State Dining Room

2:13 P.M. EST

THE PRESIDENT: Good afternoon.

Q Good afternoon.

THE PRESIDENT: Before we begin, I’m going to make this statement and let it stand on its own. I’m not going to take any questions, but I’ll be taking questions tomorrow or the next day. But I don’t want anything to get in the way of this statement, to be very blunt about it. Not that you wouldn’t just focus on the statement.

Earlier this morning, the United States Senate, as you all know, voted overwhelmingly, by a margin of 70 to 29, to move forward with a bipartisan national security bill.

Now — now it moves to the House, and I urge Speaker Johnson to bring it to the floor immediately — immediately.

There is no question that if the Senate bill was put on the floor in the House of Representatives, it would pass. It would pass. And the Speaker knows that.

So, I call on the Speaker to let the full House speak its mind and not allow a minority of the most extreme voices in the House to block this bill even from being voted on — even from being voted on. This is a critical act for the House to move. It needs to move.

And the bill provides urgent funding for Ukraine so it can keep defending itself against Putin’s vicious, vicious onslaught.

We’ve all seen the terrible stories in recent weeks: Ukrainian soldiers out of artillery shells, Ukrainian units rationing rounds of ammunition to defend themselves, Ukrainian families worried that the next Russian strike will permanently plunge them into darkness or worse.

This bipartisan bill sends a clear message to Ukrainians and to our partners and to our allies around the world: America can be trusted, America can be relied upon, and America stands up for freedom. We stand strong for our allies. We never bow down to anyone, and certainly not to Vladimir Putin. So, let’s get on with this.

Remember, the United States pulled together a coalition of nearly 50 nations to support Ukraine. We unified NATO; we expanded it. We can’t walk away now. That’s what Putin is betting on. He’s ve- — he just flatly said that.

Supporting this bill is standing up to Putin. Opposing it is playing into Putin’s hands.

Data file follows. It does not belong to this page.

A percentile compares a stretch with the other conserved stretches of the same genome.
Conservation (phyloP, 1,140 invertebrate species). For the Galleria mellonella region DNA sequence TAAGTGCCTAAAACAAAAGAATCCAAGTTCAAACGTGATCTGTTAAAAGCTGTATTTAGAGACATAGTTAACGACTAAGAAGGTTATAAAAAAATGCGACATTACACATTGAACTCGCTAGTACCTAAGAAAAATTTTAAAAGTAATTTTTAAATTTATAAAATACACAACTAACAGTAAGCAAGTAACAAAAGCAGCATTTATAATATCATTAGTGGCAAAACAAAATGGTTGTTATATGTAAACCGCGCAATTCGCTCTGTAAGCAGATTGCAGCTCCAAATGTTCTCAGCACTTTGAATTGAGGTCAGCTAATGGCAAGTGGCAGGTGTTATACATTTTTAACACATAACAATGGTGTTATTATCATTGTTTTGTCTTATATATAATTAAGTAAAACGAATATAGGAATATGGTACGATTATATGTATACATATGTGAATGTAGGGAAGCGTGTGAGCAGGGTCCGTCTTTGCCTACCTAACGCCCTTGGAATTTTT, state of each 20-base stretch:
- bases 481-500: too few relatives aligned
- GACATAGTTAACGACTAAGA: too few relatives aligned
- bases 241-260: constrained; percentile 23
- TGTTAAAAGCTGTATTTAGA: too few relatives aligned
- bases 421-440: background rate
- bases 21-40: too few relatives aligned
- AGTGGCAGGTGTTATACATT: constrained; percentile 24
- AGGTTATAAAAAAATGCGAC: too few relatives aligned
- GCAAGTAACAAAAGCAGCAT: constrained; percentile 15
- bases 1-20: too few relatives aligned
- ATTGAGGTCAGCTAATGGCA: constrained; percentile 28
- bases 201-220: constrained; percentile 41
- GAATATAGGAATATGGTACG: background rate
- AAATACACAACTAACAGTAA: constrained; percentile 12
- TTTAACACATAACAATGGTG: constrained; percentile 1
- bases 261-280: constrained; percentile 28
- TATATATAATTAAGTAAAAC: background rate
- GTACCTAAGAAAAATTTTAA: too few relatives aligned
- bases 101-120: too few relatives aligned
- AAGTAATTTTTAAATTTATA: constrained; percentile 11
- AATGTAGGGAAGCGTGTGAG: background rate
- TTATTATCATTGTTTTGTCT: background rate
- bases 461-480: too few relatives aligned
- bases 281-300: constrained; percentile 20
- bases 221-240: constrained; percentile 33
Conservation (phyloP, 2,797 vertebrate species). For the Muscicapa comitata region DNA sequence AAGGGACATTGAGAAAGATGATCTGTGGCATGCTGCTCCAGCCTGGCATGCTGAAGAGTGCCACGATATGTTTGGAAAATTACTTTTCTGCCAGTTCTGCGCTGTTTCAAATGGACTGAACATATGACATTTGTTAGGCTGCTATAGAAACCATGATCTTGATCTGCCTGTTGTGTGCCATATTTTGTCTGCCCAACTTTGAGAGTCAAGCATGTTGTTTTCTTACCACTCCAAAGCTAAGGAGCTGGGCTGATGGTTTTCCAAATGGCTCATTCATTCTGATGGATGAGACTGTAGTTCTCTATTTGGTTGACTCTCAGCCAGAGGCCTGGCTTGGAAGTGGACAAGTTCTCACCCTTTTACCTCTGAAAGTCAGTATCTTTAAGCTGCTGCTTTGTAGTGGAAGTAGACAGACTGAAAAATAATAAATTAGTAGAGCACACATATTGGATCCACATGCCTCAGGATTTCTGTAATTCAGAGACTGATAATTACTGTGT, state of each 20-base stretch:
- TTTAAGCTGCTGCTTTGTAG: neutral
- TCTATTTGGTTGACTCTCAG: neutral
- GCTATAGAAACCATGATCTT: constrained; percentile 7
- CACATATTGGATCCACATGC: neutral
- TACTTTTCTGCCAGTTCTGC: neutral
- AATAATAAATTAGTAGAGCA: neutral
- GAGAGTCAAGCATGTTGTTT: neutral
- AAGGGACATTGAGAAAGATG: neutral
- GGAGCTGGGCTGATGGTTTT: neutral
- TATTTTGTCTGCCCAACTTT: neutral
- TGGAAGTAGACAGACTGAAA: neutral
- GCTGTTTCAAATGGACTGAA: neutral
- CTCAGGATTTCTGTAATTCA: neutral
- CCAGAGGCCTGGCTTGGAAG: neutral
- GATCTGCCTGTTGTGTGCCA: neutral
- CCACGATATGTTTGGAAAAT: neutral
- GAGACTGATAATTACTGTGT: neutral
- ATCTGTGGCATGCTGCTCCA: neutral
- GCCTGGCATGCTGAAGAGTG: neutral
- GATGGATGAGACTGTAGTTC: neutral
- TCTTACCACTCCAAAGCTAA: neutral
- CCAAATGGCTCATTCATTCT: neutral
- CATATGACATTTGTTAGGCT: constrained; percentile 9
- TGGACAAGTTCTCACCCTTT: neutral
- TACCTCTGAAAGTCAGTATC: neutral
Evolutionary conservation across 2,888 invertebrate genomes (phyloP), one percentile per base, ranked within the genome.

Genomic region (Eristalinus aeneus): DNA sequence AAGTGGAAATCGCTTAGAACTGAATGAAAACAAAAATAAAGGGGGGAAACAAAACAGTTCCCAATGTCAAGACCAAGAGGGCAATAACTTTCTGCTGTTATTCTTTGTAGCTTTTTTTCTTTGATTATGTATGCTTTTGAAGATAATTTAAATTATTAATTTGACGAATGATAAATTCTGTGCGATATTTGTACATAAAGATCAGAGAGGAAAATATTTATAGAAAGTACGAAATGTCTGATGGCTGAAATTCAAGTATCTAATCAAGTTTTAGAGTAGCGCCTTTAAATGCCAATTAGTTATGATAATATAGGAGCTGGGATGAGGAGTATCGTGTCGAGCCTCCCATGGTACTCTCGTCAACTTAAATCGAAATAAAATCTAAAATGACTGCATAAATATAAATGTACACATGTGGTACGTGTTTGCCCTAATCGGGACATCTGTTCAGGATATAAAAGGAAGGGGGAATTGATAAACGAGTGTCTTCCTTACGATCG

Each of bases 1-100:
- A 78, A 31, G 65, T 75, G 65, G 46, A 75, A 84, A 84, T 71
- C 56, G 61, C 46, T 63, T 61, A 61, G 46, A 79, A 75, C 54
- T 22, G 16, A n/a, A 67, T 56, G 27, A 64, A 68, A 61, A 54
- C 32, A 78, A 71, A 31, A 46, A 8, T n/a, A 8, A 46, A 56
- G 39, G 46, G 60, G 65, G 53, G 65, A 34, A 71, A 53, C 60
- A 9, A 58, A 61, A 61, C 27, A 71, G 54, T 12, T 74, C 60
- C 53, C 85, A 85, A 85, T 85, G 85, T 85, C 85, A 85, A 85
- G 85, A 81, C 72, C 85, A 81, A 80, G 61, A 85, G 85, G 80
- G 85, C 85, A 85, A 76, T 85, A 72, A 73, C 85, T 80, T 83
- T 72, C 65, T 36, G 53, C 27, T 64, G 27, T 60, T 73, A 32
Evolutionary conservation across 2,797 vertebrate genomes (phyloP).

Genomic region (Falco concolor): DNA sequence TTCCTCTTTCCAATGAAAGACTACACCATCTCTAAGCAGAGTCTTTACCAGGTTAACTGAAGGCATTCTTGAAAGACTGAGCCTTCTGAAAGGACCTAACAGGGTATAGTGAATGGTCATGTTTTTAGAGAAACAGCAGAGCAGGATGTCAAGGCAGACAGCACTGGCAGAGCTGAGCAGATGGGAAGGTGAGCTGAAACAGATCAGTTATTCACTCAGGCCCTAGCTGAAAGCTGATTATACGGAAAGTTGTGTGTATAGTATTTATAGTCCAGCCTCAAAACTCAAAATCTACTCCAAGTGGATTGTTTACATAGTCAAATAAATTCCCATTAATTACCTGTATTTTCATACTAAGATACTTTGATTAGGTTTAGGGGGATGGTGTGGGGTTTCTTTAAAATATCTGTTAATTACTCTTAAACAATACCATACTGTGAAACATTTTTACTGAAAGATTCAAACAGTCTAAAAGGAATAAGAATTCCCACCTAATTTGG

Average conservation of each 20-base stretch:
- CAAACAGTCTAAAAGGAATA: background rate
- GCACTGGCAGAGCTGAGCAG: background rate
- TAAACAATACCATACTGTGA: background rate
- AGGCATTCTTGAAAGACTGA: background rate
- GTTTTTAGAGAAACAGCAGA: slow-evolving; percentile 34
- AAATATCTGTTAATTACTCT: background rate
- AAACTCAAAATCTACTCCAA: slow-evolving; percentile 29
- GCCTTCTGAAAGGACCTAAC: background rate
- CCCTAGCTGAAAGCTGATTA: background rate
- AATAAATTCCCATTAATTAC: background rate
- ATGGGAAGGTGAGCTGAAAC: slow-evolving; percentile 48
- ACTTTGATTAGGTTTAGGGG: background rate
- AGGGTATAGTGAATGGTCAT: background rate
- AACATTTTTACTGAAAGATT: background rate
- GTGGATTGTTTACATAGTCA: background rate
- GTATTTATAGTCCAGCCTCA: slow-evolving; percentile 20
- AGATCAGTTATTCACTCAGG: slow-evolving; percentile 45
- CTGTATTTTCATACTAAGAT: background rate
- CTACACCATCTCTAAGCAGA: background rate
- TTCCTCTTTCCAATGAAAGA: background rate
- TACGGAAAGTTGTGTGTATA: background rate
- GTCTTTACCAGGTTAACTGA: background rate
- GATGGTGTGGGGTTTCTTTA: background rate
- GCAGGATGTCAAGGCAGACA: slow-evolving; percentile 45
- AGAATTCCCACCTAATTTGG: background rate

As I have said before, the stakes in this fight extend far beyond Ukraine. If we don’t stop Putin’s appetite for power and control in Ukraine, he won’t limit himself just to Ukraine and the costs for America and our allies and partners is going to rise.

For Republicans in Congress who think they can oppose funding for Ukraine and not be held accountable: History is watching. History is watching. History is watching. Failure to support Ukraine at this critical moment will never be forgotten.

I want to be clear about something, because I know it’s important to the American people: While this bill sends military equipment to Ukraine, it spends the money right here in the United States of America in places like Arizona, where the Patriot missiles are built; and Alabama, where the Javelin missiles are built; and Pennsylvania, Ohio, and Texas, where artillery shells are made.

And the way it works is we supply Ukraine with military equipment from our stockpiles, and then we spend our money replenishing those stockpiles so our military has access to them — stockpiles that are made right here in America by American workers. That not only supports American jobs and American communities, it allows us to invest in maintaining and strengthening our own defense manufacturing capacity.

Look, this bill meets our national security priorities in the Middle East as well. It includes greater support for our troops serving in the region who continue to defend against mili- — militia attacks backed by Iran.

It also provides Israel with the — what it needs to protect its people against a terrorist group like Hamas and Hezbollah and others. And it will provide lifesaving humanitarian aid to the Palestinian people, who desperately need food, water, and shelter. They need help.